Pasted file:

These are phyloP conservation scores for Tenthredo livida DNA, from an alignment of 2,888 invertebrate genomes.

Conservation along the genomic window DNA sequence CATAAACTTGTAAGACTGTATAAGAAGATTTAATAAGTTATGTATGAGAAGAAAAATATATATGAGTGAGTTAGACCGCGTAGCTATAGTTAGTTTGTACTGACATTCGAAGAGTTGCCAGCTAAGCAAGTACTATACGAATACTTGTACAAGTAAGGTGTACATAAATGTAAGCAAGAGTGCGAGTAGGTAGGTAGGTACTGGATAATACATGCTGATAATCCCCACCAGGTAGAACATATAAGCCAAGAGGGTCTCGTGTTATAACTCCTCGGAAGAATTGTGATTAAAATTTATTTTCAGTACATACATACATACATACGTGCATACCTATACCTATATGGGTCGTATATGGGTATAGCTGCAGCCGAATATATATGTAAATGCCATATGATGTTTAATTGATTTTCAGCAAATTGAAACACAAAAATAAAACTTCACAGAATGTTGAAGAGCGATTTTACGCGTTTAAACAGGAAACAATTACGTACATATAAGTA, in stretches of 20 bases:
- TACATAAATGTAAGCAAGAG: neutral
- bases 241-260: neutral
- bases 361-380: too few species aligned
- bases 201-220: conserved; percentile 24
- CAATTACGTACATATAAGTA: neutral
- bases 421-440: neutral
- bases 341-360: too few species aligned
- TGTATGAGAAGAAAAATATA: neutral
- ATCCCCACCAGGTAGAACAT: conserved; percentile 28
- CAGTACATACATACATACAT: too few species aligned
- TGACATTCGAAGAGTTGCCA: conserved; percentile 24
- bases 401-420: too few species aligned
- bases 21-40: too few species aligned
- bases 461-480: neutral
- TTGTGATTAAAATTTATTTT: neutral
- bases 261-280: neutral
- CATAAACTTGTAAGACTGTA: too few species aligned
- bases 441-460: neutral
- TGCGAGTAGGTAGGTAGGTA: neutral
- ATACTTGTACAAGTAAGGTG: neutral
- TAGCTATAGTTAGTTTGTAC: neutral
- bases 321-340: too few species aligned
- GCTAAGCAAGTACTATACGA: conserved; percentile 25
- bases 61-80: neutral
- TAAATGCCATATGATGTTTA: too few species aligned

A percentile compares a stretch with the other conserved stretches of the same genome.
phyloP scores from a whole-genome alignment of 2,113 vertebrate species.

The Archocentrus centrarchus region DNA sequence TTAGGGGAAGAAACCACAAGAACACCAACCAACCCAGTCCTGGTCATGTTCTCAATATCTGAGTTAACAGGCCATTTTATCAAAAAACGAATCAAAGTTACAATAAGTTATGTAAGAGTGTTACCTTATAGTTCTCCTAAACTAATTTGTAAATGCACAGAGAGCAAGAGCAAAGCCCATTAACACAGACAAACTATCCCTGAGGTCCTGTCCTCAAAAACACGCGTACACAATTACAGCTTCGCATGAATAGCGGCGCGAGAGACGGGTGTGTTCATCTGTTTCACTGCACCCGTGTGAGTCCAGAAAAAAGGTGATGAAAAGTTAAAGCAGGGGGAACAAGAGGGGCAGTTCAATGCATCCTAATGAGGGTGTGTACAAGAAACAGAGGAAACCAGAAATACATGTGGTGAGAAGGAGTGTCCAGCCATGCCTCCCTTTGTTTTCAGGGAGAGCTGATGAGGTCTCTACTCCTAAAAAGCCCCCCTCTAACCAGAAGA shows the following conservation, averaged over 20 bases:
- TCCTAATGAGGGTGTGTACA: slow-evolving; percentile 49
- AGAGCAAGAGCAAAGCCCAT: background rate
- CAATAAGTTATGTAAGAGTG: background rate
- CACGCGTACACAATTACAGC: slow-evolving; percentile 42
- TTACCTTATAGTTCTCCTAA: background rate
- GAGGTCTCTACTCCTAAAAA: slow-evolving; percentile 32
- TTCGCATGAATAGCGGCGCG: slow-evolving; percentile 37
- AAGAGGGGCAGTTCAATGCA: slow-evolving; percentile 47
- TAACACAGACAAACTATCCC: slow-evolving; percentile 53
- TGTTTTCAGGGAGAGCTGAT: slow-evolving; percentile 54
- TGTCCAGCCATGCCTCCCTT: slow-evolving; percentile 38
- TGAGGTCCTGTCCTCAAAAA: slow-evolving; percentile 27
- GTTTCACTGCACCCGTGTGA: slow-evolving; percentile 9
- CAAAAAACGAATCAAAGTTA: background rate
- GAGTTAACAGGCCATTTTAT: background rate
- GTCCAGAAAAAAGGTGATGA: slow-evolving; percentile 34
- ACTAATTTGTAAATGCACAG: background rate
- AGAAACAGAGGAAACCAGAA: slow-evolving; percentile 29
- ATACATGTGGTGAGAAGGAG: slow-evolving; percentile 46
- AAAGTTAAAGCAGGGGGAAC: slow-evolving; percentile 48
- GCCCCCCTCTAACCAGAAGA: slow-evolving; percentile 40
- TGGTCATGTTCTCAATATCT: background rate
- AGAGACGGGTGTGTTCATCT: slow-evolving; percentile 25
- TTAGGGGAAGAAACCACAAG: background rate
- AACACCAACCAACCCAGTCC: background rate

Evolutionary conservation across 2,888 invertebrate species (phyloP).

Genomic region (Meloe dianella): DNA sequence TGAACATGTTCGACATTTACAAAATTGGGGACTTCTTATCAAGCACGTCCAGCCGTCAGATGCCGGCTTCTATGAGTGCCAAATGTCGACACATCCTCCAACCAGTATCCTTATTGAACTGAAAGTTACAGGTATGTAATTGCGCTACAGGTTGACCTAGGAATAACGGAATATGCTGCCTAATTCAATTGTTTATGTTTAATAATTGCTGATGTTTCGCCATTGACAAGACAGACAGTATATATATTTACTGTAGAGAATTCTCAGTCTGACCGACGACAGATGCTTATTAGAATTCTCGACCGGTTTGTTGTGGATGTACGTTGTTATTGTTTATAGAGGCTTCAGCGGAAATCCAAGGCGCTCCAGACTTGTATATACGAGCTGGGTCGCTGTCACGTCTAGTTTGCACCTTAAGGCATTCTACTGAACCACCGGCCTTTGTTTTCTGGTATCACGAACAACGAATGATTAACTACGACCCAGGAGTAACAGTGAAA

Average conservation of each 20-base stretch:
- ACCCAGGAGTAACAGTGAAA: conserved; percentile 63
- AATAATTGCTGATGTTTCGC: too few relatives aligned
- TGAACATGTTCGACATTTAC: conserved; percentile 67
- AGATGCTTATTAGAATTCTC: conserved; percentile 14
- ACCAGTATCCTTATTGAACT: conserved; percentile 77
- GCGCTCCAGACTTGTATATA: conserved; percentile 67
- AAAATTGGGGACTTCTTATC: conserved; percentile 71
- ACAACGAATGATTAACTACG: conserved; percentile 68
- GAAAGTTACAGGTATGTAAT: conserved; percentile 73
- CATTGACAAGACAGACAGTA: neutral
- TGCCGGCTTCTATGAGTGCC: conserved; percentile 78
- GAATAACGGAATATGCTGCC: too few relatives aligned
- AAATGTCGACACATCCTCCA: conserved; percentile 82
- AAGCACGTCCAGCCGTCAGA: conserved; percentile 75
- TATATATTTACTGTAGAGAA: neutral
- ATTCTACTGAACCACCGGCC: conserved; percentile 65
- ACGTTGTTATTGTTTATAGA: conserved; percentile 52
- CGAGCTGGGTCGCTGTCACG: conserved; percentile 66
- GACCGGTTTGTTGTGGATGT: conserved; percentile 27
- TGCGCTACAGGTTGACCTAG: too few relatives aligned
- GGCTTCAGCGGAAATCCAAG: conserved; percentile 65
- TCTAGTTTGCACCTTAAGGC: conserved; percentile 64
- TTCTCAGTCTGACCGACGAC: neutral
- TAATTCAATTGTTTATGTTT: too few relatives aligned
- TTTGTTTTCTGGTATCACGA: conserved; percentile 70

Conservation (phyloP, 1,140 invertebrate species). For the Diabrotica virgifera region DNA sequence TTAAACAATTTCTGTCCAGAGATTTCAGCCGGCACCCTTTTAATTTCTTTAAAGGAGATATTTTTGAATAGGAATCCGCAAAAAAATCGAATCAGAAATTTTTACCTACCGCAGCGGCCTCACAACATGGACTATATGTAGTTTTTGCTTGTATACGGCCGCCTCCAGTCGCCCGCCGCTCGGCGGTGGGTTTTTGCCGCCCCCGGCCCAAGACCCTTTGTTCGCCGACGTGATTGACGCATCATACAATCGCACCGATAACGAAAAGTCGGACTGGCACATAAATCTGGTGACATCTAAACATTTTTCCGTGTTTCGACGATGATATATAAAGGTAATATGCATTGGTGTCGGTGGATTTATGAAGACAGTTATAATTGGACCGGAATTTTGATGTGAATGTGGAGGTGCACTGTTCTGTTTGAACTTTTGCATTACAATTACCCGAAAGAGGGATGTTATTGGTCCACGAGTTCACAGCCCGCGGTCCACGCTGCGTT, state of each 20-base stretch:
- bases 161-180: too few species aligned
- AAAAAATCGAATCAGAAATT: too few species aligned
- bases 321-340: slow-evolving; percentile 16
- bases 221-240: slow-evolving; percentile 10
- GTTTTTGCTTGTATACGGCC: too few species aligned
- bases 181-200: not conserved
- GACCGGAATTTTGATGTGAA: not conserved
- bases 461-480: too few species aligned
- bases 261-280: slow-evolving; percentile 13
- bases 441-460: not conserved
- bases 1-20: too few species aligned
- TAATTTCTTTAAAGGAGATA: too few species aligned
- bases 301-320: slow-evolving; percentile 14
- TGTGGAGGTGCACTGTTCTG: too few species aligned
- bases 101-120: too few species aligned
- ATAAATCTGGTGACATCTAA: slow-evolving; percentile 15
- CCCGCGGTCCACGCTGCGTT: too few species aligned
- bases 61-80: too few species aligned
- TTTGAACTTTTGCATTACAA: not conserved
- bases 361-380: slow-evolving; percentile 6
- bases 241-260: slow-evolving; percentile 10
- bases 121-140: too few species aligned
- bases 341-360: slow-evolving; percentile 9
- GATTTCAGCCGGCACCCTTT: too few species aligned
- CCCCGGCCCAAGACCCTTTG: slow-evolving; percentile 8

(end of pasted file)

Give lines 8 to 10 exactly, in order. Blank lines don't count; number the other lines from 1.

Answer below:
- bases 421-440: neutral
- bases 341-360: too few species aligned
- TGTATGAGAAGAAAAATATA: neutral